Chesapeake, VA asked in Estate Planning for Maryland

Q: Aunt passed away and left entire estate to the nieces and nephews of 2 of her 3 siblings.

The 2 siblings (parents of the beneficiaries) pre-deceased her. Her 3rd sibling is still living (her sister). She did not leave anything to her 3rd sibling (her sister) or her children.

The children of her living sister are threatening to contest the will. Can the nieces and nephews of the still-living sibling do this? Or does the sibling have to contest the will, because technically she is next in line, not her children? What if one of her children has power of attorney for her mother?

Hope this makes sense, thanks!

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1 Lawyer Answer
Mark Oakley
Mark Oakley
  • Estate Planning Lawyer
  • Rockville, MD
  • Licensed in Maryland

A: The children of the living sibling of the decedent do not have standing to contest the will because they would not receive any part of the estate even if they prevailed--only their mother would if the will were set aside.

If the living sibling granted a power of attorney naming someone else their agent to engage in any lawsuit or bring any action on their bahalf in support of any claim they may have, then that person may bring any claim the living sister may have made, but any recovery would be for the benefit of the living sister, not for the person acting under the POA.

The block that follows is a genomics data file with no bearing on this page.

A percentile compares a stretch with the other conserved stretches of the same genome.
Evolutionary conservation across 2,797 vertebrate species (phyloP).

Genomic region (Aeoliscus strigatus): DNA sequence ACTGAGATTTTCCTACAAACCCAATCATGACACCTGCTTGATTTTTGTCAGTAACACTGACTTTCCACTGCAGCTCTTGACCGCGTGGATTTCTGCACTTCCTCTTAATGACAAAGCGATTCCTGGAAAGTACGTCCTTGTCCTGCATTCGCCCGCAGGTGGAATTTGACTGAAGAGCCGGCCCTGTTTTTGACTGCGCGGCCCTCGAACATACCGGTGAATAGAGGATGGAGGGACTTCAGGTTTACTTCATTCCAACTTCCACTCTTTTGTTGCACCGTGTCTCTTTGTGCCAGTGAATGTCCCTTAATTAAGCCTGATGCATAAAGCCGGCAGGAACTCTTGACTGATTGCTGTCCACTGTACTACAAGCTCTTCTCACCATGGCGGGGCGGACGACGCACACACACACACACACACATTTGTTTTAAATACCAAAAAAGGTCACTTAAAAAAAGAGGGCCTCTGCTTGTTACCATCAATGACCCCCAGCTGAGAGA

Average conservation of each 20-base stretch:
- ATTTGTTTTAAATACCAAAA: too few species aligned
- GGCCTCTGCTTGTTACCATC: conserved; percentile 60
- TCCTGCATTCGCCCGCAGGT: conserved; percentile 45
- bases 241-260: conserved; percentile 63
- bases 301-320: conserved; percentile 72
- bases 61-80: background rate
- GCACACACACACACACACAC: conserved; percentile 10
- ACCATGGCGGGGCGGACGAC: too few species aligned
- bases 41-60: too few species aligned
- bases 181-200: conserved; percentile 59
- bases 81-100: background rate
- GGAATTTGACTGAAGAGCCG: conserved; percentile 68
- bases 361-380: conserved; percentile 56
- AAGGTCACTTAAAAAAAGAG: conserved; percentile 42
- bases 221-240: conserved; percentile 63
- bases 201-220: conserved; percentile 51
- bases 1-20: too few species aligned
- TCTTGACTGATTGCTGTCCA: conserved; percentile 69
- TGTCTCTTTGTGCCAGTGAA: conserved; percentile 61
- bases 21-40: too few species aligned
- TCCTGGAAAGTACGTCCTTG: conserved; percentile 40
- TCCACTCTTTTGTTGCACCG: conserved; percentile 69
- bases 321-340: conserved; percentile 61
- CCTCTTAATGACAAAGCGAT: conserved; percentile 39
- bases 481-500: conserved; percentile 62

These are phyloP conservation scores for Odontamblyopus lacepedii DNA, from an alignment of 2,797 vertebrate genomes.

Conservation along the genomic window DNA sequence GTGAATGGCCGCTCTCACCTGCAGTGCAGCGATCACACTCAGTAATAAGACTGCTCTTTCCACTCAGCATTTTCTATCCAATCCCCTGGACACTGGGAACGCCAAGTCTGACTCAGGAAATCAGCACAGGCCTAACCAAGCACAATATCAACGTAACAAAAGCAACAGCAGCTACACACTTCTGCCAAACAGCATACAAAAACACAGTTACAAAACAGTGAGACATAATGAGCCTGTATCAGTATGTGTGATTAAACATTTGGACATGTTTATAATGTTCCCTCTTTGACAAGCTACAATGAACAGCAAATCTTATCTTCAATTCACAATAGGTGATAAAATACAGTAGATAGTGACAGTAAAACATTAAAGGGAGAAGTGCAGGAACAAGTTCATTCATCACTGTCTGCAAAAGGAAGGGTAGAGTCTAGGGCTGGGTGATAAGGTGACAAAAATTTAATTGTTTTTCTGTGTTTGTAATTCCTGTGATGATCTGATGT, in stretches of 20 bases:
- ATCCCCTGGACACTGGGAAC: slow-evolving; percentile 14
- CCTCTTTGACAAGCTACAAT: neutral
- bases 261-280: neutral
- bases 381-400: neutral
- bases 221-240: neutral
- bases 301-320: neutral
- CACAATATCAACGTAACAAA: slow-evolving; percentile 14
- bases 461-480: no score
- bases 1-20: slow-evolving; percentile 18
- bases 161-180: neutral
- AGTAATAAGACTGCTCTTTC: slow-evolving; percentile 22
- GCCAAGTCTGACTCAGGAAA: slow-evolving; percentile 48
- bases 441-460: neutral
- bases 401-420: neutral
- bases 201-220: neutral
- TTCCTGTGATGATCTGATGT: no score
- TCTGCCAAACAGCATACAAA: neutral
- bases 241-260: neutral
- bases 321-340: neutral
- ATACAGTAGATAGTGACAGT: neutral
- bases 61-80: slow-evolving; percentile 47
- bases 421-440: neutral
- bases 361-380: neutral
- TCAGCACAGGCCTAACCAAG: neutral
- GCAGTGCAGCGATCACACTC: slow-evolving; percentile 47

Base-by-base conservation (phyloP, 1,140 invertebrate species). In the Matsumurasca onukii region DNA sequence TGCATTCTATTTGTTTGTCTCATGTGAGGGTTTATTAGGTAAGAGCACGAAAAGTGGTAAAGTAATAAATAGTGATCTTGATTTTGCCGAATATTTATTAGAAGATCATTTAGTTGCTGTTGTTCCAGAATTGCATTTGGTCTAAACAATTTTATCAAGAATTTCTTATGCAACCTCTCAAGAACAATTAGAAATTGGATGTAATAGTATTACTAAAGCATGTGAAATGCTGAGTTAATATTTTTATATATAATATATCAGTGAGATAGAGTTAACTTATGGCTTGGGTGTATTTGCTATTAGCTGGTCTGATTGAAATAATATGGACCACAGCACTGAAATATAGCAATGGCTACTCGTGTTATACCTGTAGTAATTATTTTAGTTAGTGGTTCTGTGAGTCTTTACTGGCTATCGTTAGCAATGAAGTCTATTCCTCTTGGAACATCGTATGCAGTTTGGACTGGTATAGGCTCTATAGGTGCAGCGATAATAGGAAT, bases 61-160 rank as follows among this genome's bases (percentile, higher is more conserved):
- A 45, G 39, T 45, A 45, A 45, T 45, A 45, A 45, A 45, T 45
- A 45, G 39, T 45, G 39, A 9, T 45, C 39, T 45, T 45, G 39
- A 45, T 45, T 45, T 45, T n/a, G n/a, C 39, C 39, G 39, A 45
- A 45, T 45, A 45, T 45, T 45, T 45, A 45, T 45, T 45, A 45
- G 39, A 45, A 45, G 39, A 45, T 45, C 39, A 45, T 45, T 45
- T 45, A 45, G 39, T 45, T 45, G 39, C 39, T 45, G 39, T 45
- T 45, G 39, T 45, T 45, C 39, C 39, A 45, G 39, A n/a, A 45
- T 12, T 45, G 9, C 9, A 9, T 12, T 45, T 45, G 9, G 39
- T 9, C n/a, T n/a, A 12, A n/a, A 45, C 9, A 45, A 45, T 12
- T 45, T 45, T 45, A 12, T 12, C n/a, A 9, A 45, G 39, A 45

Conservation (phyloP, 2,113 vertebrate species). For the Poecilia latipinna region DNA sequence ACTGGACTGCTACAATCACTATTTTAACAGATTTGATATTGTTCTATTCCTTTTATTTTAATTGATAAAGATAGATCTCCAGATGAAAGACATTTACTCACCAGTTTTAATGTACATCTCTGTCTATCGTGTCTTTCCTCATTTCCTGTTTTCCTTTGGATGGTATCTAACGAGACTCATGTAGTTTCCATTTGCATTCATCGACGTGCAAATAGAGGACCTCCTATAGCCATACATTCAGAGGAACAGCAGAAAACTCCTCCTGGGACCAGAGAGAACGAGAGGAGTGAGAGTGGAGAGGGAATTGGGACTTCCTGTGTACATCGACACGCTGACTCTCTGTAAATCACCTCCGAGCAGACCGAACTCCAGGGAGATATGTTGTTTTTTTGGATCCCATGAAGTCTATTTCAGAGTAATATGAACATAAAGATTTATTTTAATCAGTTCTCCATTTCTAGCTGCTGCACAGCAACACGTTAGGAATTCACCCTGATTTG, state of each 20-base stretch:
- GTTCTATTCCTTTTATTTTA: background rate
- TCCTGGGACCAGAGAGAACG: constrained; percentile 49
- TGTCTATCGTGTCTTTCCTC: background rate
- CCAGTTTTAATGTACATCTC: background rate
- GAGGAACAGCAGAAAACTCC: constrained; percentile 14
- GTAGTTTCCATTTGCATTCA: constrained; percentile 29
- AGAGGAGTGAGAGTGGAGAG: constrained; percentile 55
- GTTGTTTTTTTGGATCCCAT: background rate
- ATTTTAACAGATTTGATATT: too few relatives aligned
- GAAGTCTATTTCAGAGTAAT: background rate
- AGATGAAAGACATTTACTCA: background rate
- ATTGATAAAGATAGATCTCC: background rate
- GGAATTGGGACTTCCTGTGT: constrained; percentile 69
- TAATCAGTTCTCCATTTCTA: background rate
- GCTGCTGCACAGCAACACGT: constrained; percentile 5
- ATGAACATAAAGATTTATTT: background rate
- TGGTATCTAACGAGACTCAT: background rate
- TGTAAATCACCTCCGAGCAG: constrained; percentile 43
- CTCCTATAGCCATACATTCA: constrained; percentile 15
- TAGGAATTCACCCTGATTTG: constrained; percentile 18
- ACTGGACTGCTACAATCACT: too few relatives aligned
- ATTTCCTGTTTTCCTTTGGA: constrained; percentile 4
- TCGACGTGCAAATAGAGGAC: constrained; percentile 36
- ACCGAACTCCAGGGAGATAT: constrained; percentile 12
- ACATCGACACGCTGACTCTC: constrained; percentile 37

As far as the viability of such a will contest, called a caveat proceeding, the burden of proof is steep. Either the will itself has to be facially invalid (e.g., not signed in accordance with the statutory requirements), or there must be proof that the decedent lacked mental capacity to make or understand the will she signed at the time she signed it, or that others coerced or controlled her to such a degree that she was incapable of resisting signing a will that did not refelect how she wanted her estate to be distributed.

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